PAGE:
The announcement by the U.S. Department of Labor on July 21, 2017 to rescind the tip-pooling restrictions thus is significant to California employers and others throughout the Ninth Circuit.  If the Department proceeds as planned, California hospitality employers may exercise control over employee tips and arrange tip pooling that benefits back-of-house staff.

Hospitality employers should understand that the announcement does not have any legal effect; the restrictions remain in place until further action is taken by the U.S. Department of Labor.  Nonetheless, given the split amongst circuit courts, employers should expect the Department to act quickly.

Mitzel Group attorneys will monitor developments in this regard and update employers of any further changes.  Please contact us with any questions.


On Monday, July 17, 2017, U.S. Citizenship and Immigration Services (USCIS) issued a new Form I-9 and accompanying instructions.  The new form replaces the Form I-9 issued on November 14, 2016 and becomes mandatory for all employers on September 18, 2017. 

Employers should note that the fillable portions of the new form have not changed. Rather, the new form differs from the last version in regards to page 3, List C, setting forth documents that establish employment authorization.  The new form has added “Consular Report of Birth Abroad (Form FS-240)” as an additional acceptable document under List C.  All List C documents were thereafter renumbered except for the Social Security Card.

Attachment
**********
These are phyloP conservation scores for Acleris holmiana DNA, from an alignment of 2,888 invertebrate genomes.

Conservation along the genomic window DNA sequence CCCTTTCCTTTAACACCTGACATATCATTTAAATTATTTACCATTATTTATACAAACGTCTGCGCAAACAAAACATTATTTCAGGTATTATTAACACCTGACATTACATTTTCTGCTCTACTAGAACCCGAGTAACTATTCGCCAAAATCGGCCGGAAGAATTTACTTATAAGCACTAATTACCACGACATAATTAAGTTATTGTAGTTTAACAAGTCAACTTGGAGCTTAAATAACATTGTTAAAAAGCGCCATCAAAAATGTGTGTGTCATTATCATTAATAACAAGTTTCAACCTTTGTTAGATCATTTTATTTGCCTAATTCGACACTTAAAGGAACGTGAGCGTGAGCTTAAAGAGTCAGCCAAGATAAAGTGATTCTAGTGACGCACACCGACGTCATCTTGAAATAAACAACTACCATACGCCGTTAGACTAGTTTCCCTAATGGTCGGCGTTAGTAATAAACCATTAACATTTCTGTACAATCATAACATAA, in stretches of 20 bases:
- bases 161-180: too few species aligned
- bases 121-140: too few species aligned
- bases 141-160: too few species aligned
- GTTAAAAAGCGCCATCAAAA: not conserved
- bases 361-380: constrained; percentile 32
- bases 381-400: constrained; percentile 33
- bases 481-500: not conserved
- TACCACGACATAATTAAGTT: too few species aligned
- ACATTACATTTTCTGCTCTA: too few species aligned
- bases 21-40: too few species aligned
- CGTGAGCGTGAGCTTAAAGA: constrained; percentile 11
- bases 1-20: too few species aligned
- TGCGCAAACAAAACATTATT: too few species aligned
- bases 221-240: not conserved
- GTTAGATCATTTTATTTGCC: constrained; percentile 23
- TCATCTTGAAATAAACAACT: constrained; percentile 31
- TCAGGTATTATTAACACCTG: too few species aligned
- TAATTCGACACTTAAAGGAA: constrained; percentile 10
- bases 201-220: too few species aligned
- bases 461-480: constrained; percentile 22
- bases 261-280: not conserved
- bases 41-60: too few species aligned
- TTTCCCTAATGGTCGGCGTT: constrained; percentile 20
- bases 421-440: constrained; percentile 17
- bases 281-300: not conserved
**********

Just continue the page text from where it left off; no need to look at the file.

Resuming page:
The form instructions have also changed the name of the Office of Special Counsel for Immigration-Related Unfair Employment Practices (“OSC”) to the “Immigrant and Employee Rights Section (IER).”  This agency investigates and prosecutes unfair documentary practices and retaliation that may occur during the I-9 completion process.  The agency renamed itself to avoid confusion with another federal government agency.

Employers should complete Form I-9 following the same rules and timelines as before.  For answers to additional questions, or to schedule an I-9 training with one of our immigration experts, please contact the Mitzel Group.


On July 21, 2017, San Francisco Mayor Ed Lee signed an ordinance banning employers from asking job applicants about their salary histories.  The new ordinance is scheduled to take effect on July 1, 2018.

The “Pay in Parity Ordinance” applies to all employers registered to do business in the city. It applies to applicants applying for jobs that will be performed in San Francisco and whose application, in whole or in part, will be solicited, received, processed or considered in the city.  “Applicants” include any individual who applies for temporary, seasonal, part-time work or for work through a temporary agency.

The ordinance prohibits employers from

  • Directly or indirectly inquiring about an applicant’s salary history
  • Considering or relying on an applicant’s salary history when making hiring decisions and salary offers
  • Refusing to hire or retaliating against an applicant for not disclosing his/her salary
  • Releasing the salary of any current or former employee to a prospective employer without the employee’s written authorization.